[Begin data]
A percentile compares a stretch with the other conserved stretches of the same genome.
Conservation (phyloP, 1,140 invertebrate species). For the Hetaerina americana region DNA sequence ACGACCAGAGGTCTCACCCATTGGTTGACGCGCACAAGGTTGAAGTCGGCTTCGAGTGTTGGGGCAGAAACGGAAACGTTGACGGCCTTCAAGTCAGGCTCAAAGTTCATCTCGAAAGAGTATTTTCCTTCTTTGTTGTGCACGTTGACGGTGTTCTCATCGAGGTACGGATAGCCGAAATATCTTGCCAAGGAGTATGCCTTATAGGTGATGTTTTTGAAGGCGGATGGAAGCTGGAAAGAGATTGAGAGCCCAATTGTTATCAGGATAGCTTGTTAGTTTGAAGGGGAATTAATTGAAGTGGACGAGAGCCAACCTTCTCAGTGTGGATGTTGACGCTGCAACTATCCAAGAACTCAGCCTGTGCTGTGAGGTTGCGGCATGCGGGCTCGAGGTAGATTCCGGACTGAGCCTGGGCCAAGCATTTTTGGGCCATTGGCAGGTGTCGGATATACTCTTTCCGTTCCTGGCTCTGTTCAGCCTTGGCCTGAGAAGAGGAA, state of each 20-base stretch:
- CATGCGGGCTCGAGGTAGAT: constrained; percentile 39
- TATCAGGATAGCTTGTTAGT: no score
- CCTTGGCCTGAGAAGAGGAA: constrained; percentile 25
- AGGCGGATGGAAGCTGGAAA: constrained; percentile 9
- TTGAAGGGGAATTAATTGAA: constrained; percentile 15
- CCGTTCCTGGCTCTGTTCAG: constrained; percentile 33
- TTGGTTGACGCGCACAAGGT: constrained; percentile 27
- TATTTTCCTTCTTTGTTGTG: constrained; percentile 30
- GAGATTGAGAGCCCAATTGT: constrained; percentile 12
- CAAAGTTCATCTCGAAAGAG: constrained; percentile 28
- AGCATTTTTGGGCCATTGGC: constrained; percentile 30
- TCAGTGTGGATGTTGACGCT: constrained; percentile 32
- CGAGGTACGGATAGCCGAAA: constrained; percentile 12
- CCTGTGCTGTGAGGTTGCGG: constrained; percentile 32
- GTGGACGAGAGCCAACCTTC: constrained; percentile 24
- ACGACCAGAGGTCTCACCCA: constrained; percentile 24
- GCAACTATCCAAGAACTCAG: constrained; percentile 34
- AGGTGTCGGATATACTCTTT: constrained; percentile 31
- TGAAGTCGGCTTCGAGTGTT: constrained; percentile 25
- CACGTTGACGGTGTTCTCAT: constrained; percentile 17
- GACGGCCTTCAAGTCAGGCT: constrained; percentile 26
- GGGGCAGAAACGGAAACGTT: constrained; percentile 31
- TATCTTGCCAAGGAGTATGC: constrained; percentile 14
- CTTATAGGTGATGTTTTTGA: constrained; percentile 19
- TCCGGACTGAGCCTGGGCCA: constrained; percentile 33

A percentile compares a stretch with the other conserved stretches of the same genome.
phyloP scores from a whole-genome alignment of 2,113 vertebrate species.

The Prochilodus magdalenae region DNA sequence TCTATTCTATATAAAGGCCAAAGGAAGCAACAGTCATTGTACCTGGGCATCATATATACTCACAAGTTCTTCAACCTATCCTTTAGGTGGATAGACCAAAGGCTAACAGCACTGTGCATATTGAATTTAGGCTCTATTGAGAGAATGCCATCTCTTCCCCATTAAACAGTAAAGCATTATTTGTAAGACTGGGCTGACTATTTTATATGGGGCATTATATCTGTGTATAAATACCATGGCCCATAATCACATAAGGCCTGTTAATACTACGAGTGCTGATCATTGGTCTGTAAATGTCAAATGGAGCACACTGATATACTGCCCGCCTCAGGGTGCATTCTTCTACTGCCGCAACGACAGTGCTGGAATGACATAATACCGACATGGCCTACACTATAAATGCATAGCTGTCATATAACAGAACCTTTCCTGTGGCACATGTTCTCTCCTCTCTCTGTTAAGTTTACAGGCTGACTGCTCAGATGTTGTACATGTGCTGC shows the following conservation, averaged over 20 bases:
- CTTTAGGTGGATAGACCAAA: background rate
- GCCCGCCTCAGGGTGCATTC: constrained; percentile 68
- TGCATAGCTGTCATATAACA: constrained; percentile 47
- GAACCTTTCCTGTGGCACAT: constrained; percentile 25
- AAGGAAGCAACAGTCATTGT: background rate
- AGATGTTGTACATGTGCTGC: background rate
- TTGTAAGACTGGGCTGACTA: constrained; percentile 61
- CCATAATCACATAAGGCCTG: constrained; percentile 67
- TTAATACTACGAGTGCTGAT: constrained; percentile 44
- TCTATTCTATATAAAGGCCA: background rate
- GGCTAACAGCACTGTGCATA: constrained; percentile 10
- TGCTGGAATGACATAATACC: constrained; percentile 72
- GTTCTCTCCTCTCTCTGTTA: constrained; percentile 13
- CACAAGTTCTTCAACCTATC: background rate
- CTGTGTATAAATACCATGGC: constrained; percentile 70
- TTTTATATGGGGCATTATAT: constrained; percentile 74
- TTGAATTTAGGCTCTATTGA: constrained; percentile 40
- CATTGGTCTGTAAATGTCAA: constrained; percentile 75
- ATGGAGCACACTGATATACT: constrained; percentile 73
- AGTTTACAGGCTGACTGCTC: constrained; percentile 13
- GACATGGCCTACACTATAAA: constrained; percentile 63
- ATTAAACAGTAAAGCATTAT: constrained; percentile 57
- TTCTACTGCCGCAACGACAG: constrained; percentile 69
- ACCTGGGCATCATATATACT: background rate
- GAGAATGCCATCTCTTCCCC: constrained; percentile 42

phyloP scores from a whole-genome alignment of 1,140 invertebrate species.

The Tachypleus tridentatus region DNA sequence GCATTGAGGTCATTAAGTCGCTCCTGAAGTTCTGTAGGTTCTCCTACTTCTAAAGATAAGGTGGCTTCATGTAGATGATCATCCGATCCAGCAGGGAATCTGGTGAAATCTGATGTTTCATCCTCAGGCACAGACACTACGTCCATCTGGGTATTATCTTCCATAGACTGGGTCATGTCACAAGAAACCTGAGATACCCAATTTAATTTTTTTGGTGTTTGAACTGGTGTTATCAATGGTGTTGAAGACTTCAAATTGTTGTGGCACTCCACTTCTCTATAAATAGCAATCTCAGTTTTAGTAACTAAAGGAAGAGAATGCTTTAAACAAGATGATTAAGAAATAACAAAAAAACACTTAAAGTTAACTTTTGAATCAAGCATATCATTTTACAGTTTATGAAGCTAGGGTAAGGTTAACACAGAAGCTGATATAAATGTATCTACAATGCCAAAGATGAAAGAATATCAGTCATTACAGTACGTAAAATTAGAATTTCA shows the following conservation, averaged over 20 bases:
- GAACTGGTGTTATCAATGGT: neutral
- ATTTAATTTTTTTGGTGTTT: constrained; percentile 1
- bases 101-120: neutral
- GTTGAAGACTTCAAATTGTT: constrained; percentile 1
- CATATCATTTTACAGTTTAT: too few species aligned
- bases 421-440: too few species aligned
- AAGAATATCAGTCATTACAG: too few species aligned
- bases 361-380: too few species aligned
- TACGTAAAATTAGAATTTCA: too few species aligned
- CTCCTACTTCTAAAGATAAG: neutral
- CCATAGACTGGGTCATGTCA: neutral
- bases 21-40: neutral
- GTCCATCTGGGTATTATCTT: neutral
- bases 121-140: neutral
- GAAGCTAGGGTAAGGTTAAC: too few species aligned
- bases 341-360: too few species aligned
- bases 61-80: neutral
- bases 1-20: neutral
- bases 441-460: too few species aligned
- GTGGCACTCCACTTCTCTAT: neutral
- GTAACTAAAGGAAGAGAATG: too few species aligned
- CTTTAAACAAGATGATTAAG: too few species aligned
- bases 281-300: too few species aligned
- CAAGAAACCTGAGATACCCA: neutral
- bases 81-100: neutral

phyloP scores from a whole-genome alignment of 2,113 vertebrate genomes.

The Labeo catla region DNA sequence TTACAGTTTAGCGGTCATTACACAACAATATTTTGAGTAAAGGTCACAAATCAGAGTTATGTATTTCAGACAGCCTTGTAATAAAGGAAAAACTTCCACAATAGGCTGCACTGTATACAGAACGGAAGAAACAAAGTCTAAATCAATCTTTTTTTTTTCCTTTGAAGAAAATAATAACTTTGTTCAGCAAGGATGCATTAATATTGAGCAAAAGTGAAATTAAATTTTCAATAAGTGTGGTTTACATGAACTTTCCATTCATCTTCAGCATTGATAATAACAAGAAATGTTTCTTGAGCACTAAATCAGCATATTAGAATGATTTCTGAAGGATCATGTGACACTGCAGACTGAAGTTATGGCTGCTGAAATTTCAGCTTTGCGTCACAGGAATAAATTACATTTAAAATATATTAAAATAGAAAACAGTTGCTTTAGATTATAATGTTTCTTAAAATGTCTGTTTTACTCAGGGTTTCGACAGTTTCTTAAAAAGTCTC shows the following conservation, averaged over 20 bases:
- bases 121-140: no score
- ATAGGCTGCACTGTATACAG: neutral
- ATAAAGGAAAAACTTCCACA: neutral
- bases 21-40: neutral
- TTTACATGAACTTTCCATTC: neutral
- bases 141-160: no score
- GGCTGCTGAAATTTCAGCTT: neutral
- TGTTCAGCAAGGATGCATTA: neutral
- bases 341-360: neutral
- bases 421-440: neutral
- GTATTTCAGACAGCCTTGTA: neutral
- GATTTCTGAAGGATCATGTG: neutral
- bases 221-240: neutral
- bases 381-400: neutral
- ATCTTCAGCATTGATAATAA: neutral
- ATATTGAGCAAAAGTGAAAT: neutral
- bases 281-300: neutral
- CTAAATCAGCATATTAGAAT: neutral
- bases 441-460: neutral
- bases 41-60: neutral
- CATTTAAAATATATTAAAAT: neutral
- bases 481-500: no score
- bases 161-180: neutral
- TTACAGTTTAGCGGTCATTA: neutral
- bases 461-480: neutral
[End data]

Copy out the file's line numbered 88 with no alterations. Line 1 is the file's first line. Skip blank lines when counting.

- bases 21-40: neutral